Sunday, October 25, 2009

Lemons, and their well-preserved punch

Preserved lemon is an easy condiment to make, and can a punch to usually bland dishes such as baked fish, chicken or veal. It makes mayonnaise taste yummier in a tuna fish sandwich, and can be used anywhere you need an essence of lemon and salt. Somehow, when the lemon sits in its brine, it becomes at once more lemony and less tangy, and you can eat the entire lemon, rind and all.

Your homemade version probably won't look as pretty as the tiny lemons in a jar from Morocco, but you won't be paying upwards of $8 for them, either.

Easy preserved lemon

You'll need:
1 half-pint jelly jar with good-fitting lid
2 lemons (no wider in the middle than the inside of the jar)
Kosher salt

Sterilize the jar with boiling water and cool. Slice one lemon thinly; throw away the ends. Put in a teaspoon of salt in the bottom of the jar. Put each slice in one at a time, sprinkling each with kosher salt, until the entire lemon is in the jar. Sprinkle a little extra salt on top. Juice the other lemon and pour the juice over the sliced lemon and salt. Put the lid on tightly and shake to mix well. Keep out on the counter for about a week, shaking and turning upside down at least once a day. Put the jar in the refrigerator and the slices will be ready to use in about two weeks. When you're down to the last couple of slices, it's time to make a new jar. The lemon will keep in the refrigerator for at least 6 months.

Here's a simple recipe from blogger Kerry Saretsky to get you started once your own preserved lemon has mellowed:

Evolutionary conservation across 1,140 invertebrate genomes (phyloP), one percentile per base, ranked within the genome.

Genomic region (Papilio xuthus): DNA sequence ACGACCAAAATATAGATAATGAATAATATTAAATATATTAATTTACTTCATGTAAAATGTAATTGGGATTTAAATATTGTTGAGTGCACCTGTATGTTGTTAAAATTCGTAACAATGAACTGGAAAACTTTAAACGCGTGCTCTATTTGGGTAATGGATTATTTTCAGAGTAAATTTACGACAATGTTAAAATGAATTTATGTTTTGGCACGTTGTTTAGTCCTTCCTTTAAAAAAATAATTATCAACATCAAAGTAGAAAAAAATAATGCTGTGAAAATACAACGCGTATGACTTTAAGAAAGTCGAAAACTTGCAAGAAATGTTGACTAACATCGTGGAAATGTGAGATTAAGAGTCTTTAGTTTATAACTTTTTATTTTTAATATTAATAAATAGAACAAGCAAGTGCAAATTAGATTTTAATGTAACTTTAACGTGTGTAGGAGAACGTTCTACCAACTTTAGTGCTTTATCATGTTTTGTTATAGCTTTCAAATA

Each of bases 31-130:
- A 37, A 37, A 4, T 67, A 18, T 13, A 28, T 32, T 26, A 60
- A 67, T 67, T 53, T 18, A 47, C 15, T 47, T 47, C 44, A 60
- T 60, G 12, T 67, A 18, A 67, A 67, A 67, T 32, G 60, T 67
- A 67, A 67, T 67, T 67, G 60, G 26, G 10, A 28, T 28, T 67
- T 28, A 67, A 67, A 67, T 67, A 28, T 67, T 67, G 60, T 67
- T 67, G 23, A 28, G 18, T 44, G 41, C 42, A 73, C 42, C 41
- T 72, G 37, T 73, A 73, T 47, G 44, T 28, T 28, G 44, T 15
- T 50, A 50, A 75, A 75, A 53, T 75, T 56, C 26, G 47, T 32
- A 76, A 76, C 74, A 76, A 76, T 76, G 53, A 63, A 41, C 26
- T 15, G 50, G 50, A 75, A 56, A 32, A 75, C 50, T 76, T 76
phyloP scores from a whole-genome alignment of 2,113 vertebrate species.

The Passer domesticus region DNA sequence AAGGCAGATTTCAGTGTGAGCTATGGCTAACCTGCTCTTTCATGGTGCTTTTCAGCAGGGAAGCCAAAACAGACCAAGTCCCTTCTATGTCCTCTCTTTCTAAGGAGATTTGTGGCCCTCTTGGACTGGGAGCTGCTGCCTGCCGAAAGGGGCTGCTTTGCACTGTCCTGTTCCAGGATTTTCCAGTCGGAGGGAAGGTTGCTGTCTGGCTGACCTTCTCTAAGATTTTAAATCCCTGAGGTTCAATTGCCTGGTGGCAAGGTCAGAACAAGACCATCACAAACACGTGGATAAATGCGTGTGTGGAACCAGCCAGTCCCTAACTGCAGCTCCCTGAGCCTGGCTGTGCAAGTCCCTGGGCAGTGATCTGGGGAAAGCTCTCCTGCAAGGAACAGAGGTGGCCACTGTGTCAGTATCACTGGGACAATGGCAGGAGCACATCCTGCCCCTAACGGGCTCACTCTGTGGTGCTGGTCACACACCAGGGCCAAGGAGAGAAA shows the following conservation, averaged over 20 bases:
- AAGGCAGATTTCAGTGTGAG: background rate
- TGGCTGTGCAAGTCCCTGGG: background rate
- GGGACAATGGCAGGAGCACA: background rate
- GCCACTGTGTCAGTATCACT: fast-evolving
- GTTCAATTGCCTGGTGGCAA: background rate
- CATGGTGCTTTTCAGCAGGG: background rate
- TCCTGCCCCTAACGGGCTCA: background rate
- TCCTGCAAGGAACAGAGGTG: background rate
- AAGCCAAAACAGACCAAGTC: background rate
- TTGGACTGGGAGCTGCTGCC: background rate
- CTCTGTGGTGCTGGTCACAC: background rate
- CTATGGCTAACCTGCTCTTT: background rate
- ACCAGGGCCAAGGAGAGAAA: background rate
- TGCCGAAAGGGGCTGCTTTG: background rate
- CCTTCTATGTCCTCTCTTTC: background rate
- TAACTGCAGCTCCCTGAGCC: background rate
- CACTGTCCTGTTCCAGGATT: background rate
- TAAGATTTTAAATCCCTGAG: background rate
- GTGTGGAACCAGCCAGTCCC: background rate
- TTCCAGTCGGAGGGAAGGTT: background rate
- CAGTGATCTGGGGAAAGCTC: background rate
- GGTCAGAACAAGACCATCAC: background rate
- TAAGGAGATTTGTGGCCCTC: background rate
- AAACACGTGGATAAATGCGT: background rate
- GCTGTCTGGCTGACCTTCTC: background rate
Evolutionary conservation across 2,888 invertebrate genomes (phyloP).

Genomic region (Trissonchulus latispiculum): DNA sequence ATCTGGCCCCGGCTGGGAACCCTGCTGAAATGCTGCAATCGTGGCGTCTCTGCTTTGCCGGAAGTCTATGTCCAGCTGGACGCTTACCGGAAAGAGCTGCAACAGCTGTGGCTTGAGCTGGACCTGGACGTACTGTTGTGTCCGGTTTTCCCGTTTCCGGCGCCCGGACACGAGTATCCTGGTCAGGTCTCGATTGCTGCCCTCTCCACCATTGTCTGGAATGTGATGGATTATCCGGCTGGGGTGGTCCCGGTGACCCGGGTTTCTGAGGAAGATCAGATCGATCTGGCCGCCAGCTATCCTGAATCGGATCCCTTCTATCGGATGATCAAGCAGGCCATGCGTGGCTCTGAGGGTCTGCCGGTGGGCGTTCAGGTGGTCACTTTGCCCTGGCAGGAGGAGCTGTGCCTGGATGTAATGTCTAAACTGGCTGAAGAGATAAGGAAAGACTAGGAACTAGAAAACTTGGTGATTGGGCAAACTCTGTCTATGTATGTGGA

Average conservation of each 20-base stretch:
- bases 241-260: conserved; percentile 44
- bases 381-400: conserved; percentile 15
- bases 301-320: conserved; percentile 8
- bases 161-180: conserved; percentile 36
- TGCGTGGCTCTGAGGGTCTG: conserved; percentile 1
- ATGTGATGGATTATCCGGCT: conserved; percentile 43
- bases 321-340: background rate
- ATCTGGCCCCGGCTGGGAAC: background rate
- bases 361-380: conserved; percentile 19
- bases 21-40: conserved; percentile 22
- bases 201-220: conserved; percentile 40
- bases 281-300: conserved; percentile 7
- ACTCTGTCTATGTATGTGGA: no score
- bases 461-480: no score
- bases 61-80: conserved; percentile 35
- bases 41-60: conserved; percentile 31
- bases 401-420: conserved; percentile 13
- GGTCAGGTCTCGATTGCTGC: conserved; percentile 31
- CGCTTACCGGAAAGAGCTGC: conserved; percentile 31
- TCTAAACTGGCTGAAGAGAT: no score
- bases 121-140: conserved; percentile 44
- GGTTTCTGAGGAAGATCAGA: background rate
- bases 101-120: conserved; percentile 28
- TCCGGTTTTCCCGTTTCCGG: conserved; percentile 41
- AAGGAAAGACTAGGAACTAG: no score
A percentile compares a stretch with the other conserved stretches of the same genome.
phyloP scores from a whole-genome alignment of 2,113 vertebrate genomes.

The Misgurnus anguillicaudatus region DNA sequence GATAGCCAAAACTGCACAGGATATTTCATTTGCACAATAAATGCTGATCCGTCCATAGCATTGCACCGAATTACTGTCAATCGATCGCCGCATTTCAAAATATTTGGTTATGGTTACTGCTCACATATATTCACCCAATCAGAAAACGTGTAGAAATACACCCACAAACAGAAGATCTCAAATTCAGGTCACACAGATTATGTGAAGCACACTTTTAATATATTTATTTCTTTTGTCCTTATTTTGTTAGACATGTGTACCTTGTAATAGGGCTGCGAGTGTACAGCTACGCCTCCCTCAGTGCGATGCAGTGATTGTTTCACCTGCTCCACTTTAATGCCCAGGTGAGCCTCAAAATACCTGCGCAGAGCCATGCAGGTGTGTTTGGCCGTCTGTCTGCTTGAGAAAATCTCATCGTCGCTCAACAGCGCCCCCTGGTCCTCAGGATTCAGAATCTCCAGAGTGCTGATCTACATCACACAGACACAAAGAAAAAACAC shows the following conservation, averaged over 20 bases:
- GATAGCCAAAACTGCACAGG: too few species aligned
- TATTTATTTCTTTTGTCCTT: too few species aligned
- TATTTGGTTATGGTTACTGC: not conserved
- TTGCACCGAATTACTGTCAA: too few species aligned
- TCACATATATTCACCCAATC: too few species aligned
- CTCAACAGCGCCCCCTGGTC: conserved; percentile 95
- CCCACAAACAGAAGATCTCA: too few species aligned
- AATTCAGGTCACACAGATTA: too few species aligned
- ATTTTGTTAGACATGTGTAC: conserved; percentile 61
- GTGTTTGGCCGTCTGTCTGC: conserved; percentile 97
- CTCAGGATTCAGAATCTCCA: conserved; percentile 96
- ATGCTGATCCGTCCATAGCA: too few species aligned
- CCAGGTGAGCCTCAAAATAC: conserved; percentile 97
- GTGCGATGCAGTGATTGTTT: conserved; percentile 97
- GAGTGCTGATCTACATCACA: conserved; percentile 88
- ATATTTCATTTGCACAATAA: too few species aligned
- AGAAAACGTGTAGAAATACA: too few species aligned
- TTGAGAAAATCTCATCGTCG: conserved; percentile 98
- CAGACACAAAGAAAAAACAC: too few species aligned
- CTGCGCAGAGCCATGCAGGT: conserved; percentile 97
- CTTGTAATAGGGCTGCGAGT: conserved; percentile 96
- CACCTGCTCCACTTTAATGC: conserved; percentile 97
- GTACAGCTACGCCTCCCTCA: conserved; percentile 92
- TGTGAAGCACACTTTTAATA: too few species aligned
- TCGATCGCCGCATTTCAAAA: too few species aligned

Parmesan, Preserved Lemon, and Thyme Wafers

Serve these on top of a salad of baby spinach dressed lightly with lemon juice, lemon zest, olive oil, salt and pepper. Lemon heaven.
- makes 9 wafers -
2 tablespoons finely chopped preserved lemon
1 cup grated Parmesan cheese
1 teaspoon chopped fresh thyme leaves
Preheat the oven to 400°F.
Place the finely chopped preserved lemon pieces in a mesh strainer, and rinse very well. Dry on paper towels, and pat very dry.
Mix together the dry lemon pieces, the Parmesan, and the chopped fresh thyme leaves. On a Silpat- or parchment-lined baking sheet, heap little tablespoon mounds of the cheese mixture, leaving room for them to spread as they melt, and bake in the oven for 4 or 5 minutes, until golden. Allow to cool completely on the baking sheet, then lift off with a spatula and allow to rest on paper towels until cooled and hardened. If you're ambitious, you can form them into tubes while they are still hot.

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